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Jason Aldean speaks out over controversy around his song 'Try That in a Small Town'

The country singer says people have accused him of “releasing a pro-lynching song.”
/ Source: TODAY

Jason Aldean is speaking out over the backlash for his latest song, “Try That in a Small Town.”

The country singer released a statement on his social media platforms July 18 after, he says, he was “accused of releasing a pro-lynching song.” Some critics have also said the song is anti-Black Lives Matter and pro-gun.

“Try That in a Small Town” was released in May and mentions protests, violence and upheaval in cities while saying that those actions would not pass in small towns.

“Sucker punch somebody on a sidewalk/Carjack an old lady at a red light/Pull a gun on the owner of a liquor store/Ya think it’s cool, well, act a fool if ya like/Cuss out a cop, spit in his face/Stomp on the flag and light it up/Yeah, ya think you’re tough/Well, try that in a small town,” the songs begins.

“See how far ya make it down the road/Around here, we take care of our own/You cross that line, it won’t take long/For you to find out, I recommend you don’t/Try that in a small town.”

The music video for the song, which was released July 14, stirred additional controversy as it shows news footage from protests and surveillance video of break-ins and robberies projected on a courthouse in Columbia, Tennessee. The location is known for being the site of the 1927 lynching of Henry Choate, an 18-year-old African American, per John Roy Steelman’s book “A Study of Mob Action in the South.”

Reactions to Aldean’s song and music video have been split. One person described it as a song about “murdering people who don’t respect police” and others believed it was anti-Black Lives Matter with a hurtful message.

Many fans, however, are sharing how they relate to the song and its message about growing up in a tight-knit small town.

It should be noted that Aldean did not write “Try That in a Small Town.” Credited as the song’s writers are Kurt Allison, Tully Kennedy, Kelley Lovelace and Neil Thrasher, per a press release.

In Monday's statement, Aldean said:

“In the past 24 hours I have been accused of releasing a pro-lynching song (a song that has been out since May) and was subject to the comparison that I (direct quote) was not too pleased with the nationwide BLM protests.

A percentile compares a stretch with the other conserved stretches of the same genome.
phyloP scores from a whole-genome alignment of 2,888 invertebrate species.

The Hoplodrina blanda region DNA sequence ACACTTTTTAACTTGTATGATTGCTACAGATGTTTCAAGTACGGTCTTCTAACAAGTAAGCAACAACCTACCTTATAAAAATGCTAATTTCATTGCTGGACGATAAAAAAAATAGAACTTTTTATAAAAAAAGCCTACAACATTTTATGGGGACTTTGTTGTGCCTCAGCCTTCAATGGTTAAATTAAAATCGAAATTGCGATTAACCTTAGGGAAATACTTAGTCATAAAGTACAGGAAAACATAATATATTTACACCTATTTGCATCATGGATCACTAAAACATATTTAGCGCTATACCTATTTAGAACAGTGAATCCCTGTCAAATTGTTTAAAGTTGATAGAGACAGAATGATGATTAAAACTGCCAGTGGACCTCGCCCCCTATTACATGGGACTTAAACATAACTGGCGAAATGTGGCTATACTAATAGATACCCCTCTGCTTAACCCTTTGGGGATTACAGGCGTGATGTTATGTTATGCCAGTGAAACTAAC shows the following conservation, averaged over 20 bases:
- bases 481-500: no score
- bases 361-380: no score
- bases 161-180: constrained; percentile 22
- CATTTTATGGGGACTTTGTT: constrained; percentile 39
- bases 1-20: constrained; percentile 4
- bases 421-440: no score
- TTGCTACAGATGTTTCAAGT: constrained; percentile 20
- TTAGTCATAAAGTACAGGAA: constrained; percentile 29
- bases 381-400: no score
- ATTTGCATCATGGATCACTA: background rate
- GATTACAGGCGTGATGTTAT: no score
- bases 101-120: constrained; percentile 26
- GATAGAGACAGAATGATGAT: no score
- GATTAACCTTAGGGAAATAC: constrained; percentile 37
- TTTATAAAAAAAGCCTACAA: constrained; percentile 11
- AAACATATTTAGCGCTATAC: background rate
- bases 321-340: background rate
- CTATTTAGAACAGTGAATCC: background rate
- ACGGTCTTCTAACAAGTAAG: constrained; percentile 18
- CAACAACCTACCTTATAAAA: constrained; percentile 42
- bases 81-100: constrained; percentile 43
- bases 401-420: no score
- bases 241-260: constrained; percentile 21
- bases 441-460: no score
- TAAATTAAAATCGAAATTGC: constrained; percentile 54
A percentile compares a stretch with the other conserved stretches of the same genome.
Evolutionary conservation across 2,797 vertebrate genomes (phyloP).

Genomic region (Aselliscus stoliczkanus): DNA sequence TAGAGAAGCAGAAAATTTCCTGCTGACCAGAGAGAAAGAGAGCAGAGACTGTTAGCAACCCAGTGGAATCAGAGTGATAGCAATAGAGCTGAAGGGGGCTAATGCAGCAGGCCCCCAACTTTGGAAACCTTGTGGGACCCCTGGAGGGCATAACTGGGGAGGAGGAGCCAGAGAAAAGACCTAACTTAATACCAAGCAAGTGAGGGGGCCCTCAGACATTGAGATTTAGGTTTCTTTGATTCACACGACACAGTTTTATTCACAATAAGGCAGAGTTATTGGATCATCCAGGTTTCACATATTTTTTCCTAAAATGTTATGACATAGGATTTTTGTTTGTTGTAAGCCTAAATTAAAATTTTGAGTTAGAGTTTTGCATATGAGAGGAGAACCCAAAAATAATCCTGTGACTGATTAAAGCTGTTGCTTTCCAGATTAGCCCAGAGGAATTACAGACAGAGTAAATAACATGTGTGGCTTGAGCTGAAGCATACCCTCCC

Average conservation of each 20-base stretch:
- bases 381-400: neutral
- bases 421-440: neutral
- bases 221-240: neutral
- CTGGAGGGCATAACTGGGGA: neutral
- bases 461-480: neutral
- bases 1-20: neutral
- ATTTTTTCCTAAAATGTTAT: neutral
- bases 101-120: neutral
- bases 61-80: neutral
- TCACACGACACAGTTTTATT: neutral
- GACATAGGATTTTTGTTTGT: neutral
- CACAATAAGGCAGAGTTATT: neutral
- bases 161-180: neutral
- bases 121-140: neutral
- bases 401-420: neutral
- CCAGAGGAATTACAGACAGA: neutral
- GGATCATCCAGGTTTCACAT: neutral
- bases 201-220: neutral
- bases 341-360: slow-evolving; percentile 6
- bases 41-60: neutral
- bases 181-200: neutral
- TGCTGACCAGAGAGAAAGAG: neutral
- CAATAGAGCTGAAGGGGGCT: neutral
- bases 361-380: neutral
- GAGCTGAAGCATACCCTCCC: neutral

"These references are not only meritless, but dangerous. There is not a single lyric in the song that references race or points to it — and there isn’t a single video clip that isn’t real news footage — and while I can try and respect others to have their own interpretation of a song with music — this one goes too far."

He then touched on being at the October 2017 music festival in Las Vegas where a gunman shot and killed 58 people and injured nearly a thousand others and how he never wants anyone to suffer a tragedy like that.

"As so many pointed out, I was present at Route 91 — where so many lost their lives — and our community recently suffered another heartbreaking tragedy. NO ONE, including me, wants to continue to see senseless headlines or families ripped apart," he said, before explaining what his song means to him.

"'Try That In A Small Town,' for me, refers to the feeling of a community that I had growing up, where we took care of our neighbors, regardless of differences of background or belief. Because they were our neighbors, and that was above any differences," he continued.

Aldean concluded by saying that his political views have never been something he's hidden from “and I know that a lot of us in this Country don’t agree on how we get back to a sense of normalcy where we go at least a day without a headline that keeps us up at night. But the desire for it to — that’s what this song is about.”

The singer, meanwhile, received support from his wife, Brittany Aldean, who shared a photo of the two on her Instagram.

She captioned the post, “Never apologize for speaking the truth.”

Amid the backlash, a spokesperson for CMT confirms to NBC News that the singer’s music video for the song has been removed from airing on the network.

NBC News has reached out to representatives for BBR Music Group, the record label group where Alden is signed.